Tech Horror Stories: The Creep


It’s Halloween Eve and it’s a Friday. Everyone in the office is in costume and the mood is jovial but focused. You’re in the midst of overseeing a ridiculously important project whose projected revenue boost would mean – among other, more important things – an open bar at December’s holiday party. As with most projects, success means producing the planned deliverables on time and on budget. Simple enough, right? Never.

A strained holler from QA announces: “Something broke the build!” Uh oh.

“Something? What kind of something?” you respond.

“Not sure yet. Looking into it.” You can’t see Chris over the wall of his desk, but you can tell from his faux accent that he’s dressed as Sean Connery.

“Okay, keep me updated.” you tell him. “How are those new menus looking?” you ask the UX designer.

“They’re coming together. I ran into a few areas we hadn’t accounted for that will need to be re-worked and animating them is proving to be a little trickier than expected.”

“Okay, maybe Karen could help out. Karen are you done with the responsive redesign of the search page?”

“Actually, I haven’t gotten to that yet. Still trying to resolve the issues on the index page.”

You feel pretty silly standing there in a Freddy Krueger costume with a look of deep concern on your face, so you turn around and walk back to your desk. On the way you can practically hear the project’s scope creeping up behind you like claws on tile. Unlike Freddy Krueger, scope creep exists whether you believe in it or not, and ignoring its threat only makes it stronger… So what to do?

With the unforeseen obstacles popping up, it’s clear you and your team need extra help, but you don’t have the budget to hire or work overtime. Making the deadline seems impossible if there isn’t some progress made over the weekend.

While mulling over ideas, you hear an engineer having a eureka moment across the office: “Ah! Of course! Yes!” You walk over to see what Sarah is so excited about and find her decked out in a Dog the Bounty Hunter costume and grinning ear to ear.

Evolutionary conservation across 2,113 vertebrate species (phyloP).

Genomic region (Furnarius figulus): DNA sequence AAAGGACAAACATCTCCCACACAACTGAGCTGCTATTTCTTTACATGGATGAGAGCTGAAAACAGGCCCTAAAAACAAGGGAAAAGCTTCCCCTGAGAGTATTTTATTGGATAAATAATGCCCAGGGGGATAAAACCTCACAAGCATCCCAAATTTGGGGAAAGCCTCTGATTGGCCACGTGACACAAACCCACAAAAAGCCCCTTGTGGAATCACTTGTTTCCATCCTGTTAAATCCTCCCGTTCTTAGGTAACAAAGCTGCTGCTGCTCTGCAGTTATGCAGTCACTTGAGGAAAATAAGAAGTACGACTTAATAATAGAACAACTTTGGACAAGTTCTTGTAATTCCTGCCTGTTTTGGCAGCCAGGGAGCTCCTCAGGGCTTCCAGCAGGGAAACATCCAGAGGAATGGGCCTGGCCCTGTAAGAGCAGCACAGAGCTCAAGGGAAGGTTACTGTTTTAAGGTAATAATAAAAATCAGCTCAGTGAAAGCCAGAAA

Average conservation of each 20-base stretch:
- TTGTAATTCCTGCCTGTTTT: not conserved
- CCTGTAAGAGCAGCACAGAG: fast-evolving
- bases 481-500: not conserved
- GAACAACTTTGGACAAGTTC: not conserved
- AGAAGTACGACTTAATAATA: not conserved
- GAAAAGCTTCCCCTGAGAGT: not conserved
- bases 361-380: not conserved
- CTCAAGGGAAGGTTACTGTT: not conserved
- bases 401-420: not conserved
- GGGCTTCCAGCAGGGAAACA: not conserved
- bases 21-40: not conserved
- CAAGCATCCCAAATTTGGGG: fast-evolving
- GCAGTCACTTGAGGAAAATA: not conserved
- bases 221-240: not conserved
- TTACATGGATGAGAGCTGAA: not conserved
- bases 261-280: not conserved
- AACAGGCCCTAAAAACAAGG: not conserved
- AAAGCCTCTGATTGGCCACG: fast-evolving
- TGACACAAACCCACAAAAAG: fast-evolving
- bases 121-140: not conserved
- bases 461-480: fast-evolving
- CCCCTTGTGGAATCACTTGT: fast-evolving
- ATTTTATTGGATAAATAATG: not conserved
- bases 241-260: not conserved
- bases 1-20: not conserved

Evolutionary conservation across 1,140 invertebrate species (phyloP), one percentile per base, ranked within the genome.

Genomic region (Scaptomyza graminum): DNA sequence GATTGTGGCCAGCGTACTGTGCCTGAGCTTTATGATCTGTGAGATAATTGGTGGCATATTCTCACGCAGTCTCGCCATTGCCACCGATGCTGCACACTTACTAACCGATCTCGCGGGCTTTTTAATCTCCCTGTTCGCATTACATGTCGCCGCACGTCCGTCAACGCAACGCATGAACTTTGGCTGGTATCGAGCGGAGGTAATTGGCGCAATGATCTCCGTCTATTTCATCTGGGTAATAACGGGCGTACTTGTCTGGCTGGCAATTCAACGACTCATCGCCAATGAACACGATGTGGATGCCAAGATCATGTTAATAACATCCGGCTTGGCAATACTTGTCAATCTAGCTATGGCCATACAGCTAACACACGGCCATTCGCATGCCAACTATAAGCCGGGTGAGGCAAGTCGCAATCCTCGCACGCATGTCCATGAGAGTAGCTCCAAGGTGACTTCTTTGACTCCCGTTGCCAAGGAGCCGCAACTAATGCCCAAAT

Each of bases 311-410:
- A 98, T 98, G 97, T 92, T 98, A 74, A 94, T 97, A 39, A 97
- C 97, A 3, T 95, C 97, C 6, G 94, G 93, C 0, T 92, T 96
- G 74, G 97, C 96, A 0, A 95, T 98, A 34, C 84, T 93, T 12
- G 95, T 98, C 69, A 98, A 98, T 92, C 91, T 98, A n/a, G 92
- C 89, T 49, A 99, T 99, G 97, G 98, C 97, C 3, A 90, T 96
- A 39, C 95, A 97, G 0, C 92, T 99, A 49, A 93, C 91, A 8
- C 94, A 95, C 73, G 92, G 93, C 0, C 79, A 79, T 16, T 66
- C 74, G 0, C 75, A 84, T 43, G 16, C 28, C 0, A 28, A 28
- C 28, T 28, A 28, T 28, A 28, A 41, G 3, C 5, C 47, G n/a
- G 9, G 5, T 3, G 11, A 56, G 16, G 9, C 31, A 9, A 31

“What’s up Sarah?” you ask.

“Somebody on Experts Exchange just figured out the flaw in this piece of code I’ve been agonizing over.”

“Huh. The Q&A site?”

“Yeah, it’s Q&A and a bunch of other stuff. It’s been really helpful with this project.”

Interesting. You’d heard about Experts Exchange before, but thought it was just another tech forum. “That could be useful. I’ll check it out. Thanks Sarah.” She flexes her pillow-stuffed biceps at you and lets out a friendly grunt.

Back at your desk you begin poking around Experts Exchange and find that in addition to solving tech issues, they also offer a Project Testing service where they’ll connect you with people to QA your website, an area for proofreading feedback, loads of articles and videos and tons of other stuff. Who knew eureka moments could be contagious?

After signing up for a business account, you call a quick stand-up meeting and encourage your team to sign on before the end of the day and ask for help with any and all of the issues they’re encountering. “With any luck,” you tell them, “there will be some valuable feedback waiting for us when we come in on Monday.”

An hour later, Sean Connery, Dog the Bounty Hunter and all the ghosts and ghouls you call teammates begin filing out of the office and into the night. You’re preparing to do the same yourself, but first you log in and check what kind of attention your team’s posts have attracted. Wow, replies abound. The experts are swarming like bees on honey!

You shut your system down and hop to your feet, feeling extra light. While heading out you catch a glimpse of your reflection skipping gleefully toward the exit. It just doesn’t look right; Freddy Krueger acting this way. You switch from a skip to a menacing horror movie slink and begin dragging your claw along the wall. It’s going to be a fun weekend.

Read more tech horror stories:

The Unwelcome Guest

A Distant Cry for Help

It Came From Inside the Office

About Morgan Condict

I got my start doing QA in the San Francisco video game industry. Today, when I'm not writing or testing at Experts Exchange I'm likely reading, drawing, drumming, or out exploring San Luis Obispo with my wife and dog.